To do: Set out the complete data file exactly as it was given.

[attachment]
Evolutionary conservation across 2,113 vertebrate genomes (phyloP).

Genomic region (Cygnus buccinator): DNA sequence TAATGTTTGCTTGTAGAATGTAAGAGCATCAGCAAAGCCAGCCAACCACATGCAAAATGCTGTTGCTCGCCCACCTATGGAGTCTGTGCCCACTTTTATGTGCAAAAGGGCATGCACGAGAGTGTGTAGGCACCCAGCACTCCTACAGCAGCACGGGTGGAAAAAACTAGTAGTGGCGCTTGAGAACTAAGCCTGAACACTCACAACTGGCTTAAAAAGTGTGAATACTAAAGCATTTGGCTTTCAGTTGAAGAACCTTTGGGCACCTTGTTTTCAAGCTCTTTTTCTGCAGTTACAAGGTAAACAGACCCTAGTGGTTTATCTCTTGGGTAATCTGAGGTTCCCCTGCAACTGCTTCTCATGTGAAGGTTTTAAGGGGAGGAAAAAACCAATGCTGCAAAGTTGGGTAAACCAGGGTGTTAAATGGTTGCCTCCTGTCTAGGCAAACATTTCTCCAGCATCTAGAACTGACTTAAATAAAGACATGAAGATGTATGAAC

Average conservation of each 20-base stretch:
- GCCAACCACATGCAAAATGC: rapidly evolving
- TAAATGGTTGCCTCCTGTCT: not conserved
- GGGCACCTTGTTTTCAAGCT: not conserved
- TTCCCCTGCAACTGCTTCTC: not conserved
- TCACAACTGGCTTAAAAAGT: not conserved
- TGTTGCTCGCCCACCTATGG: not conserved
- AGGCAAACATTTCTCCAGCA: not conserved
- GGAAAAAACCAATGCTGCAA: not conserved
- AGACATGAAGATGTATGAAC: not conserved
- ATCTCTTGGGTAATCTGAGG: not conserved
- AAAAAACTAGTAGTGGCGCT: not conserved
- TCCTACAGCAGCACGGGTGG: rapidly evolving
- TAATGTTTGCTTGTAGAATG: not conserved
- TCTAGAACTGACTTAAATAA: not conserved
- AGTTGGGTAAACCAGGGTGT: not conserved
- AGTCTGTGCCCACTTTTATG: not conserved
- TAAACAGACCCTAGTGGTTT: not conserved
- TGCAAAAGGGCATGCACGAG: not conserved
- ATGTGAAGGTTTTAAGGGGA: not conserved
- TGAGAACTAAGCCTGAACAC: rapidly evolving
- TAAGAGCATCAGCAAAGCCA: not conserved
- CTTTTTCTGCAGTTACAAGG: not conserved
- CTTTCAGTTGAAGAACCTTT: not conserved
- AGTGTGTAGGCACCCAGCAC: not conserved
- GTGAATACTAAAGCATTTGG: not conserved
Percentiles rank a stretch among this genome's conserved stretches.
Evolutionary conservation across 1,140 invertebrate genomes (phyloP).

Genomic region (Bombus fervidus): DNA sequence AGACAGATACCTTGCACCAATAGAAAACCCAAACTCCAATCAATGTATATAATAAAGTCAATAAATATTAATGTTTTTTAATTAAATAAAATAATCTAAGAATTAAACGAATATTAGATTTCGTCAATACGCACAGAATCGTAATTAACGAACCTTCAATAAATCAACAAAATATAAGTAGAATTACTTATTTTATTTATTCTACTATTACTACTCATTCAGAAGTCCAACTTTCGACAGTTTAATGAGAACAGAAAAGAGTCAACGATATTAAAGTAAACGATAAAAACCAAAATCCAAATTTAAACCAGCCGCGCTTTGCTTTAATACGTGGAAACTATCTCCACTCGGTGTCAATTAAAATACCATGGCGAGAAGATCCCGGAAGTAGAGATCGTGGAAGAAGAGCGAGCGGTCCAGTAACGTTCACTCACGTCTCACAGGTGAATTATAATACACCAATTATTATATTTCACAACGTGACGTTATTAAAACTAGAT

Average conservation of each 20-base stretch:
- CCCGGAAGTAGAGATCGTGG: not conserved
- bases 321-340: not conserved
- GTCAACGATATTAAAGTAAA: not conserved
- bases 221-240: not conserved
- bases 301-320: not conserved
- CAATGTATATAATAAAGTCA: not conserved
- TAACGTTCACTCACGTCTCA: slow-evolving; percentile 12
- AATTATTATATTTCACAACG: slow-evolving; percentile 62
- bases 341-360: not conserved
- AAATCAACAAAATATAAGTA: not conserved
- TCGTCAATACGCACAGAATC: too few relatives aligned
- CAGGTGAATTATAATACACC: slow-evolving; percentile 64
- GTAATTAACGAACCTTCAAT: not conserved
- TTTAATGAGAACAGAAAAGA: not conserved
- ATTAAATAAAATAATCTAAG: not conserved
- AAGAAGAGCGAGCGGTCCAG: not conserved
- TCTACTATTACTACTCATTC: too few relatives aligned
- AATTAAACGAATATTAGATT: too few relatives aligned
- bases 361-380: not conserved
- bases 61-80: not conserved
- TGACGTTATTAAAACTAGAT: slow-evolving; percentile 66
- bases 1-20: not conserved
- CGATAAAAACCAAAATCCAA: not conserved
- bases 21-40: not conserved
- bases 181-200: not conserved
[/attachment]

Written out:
Evolutionary conservation across 2,113 vertebrate genomes (phyloP).

Genomic region (Cygnus buccinator): DNA sequence TAATGTTTGCTTGTAGAATGTAAGAGCATCAGCAAAGCCAGCCAACCACATGCAAAATGCTGTTGCTCGCCCACCTATGGAGTCTGTGCCCACTTTTATGTGCAAAAGGGCATGCACGAGAGTGTGTAGGCACCCAGCACTCCTACAGCAGCACGGGTGGAAAAAACTAGTAGTGGCGCTTGAGAACTAAGCCTGAACACTCACAACTGGCTTAAAAAGTGTGAATACTAAAGCATTTGGCTTTCAGTTGAAGAACCTTTGGGCACCTTGTTTTCAAGCTCTTTTTCTGCAGTTACAAGGTAAACAGACCCTAGTGGTTTATCTCTTGGGTAATCTGAGGTTCCCCTGCAACTGCTTCTCATGTGAAGGTTTTAAGGGGAGGAAAAAACCAATGCTGCAAAGTTGGGTAAACCAGGGTGTTAAATGGTTGCCTCCTGTCTAGGCAAACATTTCTCCAGCATCTAGAACTGACTTAAATAAAGACATGAAGATGTATGAAC

Average conservation of each 20-base stretch:
- GCCAACCACATGCAAAATGC: rapidly evolving
- TAAATGGTTGCCTCCTGTCT: not conserved
- GGGCACCTTGTTTTCAAGCT: not conserved
- TTCCCCTGCAACTGCTTCTC: not conserved
- TCACAACTGGCTTAAAAAGT: not conserved
- TGTTGCTCGCCCACCTATGG: not conserved
- AGGCAAACATTTCTCCAGCA: not conserved
- GGAAAAAACCAATGCTGCAA: not conserved
- AGACATGAAGATGTATGAAC: not conserved
- ATCTCTTGGGTAATCTGAGG: not conserved
- AAAAAACTAGTAGTGGCGCT: not conserved
- TCCTACAGCAGCACGGGTGG: rapidly evolving
- TAATGTTTGCTTGTAGAATG: not conserved
- TCTAGAACTGACTTAAATAA: not conserved
- AGTTGGGTAAACCAGGGTGT: not conserved
- AGTCTGTGCCCACTTTTATG: not conserved
- TAAACAGACCCTAGTGGTTT: not conserved
- TGCAAAAGGGCATGCACGAG: not conserved
- ATGTGAAGGTTTTAAGGGGA: not conserved
- TGAGAACTAAGCCTGAACAC: rapidly evolving
- TAAGAGCATCAGCAAAGCCA: not conserved
- CTTTTTCTGCAGTTACAAGG: not conserved
- CTTTCAGTTGAAGAACCTTT: not conserved
- AGTGTGTAGGCACCCAGCAC: not conserved
- GTGAATACTAAAGCATTTGG: not conserved
Percentiles rank a stretch among this genome's conserved stretches.
Evolutionary conservation across 1,140 invertebrate genomes (phyloP).

Genomic region (Bombus fervidus): DNA sequence AGACAGATACCTTGCACCAATAGAAAACCCAAACTCCAATCAATGTATATAATAAAGTCAATAAATATTAATGTTTTTTAATTAAATAAAATAATCTAAGAATTAAACGAATATTAGATTTCGTCAATACGCACAGAATCGTAATTAACGAACCTTCAATAAATCAACAAAATATAAGTAGAATTACTTATTTTATTTATTCTACTATTACTACTCATTCAGAAGTCCAACTTTCGACAGTTTAATGAGAACAGAAAAGAGTCAACGATATTAAAGTAAACGATAAAAACCAAAATCCAAATTTAAACCAGCCGCGCTTTGCTTTAATACGTGGAAACTATCTCCACTCGGTGTCAATTAAAATACCATGGCGAGAAGATCCCGGAAGTAGAGATCGTGGAAGAAGAGCGAGCGGTCCAGTAACGTTCACTCACGTCTCACAGGTGAATTATAATACACCAATTATTATATTTCACAACGTGACGTTATTAAAACTAGAT

Average conservation of each 20-base stretch:
- CCCGGAAGTAGAGATCGTGG: not conserved
- bases 321-340: not conserved
- GTCAACGATATTAAAGTAAA: not conserved
- bases 221-240: not conserved
- bases 301-320: not conserved
- CAATGTATATAATAAAGTCA: not conserved
- TAACGTTCACTCACGTCTCA: slow-evolving; percentile 12
- AATTATTATATTTCACAACG: slow-evolving; percentile 62
- bases 341-360: not conserved
- AAATCAACAAAATATAAGTA: not conserved
- TCGTCAATACGCACAGAATC: too few relatives aligned
- CAGGTGAATTATAATACACC: slow-evolving; percentile 64
- GTAATTAACGAACCTTCAAT: not conserved
- TTTAATGAGAACAGAAAAGA: not conserved
- ATTAAATAAAATAATCTAAG: not conserved
- AAGAAGAGCGAGCGGTCCAG: not conserved
- TCTACTATTACTACTCATTC: too few relatives aligned
- AATTAAACGAATATTAGATT: too few relatives aligned
- bases 361-380: not conserved
- bases 61-80: not conserved
- TGACGTTATTAAAACTAGAT: slow-evolving; percentile 66
- bases 1-20: not conserved
- CGATAAAAACCAAAATCCAA: not conserved
- bases 21-40: not conserved
- bases 181-200: not conserved